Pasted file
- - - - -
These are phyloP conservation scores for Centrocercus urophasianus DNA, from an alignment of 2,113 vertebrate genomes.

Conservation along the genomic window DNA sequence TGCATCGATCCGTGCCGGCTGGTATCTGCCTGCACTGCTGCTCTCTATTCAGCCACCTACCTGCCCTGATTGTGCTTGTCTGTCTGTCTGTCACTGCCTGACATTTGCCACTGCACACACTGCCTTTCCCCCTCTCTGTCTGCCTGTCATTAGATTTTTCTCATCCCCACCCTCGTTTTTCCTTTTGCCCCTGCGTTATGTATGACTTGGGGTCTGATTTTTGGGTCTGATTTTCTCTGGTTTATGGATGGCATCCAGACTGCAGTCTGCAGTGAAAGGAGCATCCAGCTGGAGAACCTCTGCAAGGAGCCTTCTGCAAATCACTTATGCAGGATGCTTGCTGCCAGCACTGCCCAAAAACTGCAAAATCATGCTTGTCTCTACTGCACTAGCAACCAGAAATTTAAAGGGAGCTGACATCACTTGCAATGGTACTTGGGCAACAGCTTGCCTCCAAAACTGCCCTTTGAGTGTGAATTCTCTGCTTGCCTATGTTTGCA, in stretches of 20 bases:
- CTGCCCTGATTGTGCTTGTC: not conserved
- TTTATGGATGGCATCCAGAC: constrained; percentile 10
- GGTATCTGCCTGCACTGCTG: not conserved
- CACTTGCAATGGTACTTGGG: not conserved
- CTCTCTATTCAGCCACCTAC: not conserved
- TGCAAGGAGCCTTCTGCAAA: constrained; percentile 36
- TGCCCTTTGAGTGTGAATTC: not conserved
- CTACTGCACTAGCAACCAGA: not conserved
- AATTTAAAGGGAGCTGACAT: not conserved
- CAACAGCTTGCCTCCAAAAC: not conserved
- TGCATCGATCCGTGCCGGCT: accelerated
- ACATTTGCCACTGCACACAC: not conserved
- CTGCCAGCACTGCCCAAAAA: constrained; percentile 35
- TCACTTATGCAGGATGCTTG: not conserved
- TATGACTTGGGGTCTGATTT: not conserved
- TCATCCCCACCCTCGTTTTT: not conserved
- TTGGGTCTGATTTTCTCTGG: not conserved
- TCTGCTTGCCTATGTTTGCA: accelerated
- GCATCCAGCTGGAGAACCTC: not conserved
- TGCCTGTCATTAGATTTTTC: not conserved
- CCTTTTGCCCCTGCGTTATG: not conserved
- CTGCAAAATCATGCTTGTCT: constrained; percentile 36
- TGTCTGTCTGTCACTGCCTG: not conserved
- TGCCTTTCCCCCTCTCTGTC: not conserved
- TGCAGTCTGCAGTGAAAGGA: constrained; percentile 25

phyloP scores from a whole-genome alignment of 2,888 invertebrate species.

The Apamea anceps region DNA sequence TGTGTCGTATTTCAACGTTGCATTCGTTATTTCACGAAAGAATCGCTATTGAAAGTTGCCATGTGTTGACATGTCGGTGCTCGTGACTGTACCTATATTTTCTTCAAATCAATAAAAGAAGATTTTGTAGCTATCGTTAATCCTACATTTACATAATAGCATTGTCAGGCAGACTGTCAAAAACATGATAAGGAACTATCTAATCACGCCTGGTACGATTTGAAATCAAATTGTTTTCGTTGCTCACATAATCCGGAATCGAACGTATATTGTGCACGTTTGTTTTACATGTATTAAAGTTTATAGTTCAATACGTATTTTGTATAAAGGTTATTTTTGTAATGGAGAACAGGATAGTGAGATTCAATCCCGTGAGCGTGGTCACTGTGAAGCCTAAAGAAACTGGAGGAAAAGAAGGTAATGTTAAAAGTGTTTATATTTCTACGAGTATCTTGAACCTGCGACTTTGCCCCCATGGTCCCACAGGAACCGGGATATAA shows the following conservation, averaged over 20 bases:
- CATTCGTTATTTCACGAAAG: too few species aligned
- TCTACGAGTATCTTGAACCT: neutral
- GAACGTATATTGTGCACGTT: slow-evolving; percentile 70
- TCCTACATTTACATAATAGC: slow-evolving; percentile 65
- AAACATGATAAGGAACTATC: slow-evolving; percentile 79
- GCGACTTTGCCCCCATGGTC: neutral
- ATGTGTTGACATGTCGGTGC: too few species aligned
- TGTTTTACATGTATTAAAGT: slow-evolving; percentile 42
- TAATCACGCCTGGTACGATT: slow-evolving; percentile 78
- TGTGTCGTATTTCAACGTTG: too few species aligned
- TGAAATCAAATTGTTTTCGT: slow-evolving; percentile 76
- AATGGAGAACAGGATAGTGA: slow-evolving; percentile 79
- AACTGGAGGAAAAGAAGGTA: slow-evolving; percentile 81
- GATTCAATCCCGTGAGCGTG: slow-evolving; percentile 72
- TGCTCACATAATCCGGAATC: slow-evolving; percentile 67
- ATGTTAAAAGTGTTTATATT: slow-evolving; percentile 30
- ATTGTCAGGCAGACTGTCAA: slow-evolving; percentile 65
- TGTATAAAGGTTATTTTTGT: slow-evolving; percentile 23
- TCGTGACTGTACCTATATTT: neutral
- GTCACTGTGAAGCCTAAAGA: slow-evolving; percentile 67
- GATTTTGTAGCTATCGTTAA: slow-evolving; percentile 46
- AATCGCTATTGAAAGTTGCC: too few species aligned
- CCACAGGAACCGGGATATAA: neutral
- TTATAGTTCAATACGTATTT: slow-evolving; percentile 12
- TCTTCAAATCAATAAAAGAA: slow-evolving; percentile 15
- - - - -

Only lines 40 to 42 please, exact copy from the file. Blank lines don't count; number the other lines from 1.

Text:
- TGAAATCAAATTGTTTTCGT: slow-evolving; percentile 76
- AATGGAGAACAGGATAGTGA: slow-evolving; percentile 79
- AACTGGAGGAAAAGAAGGTA: slow-evolving; percentile 81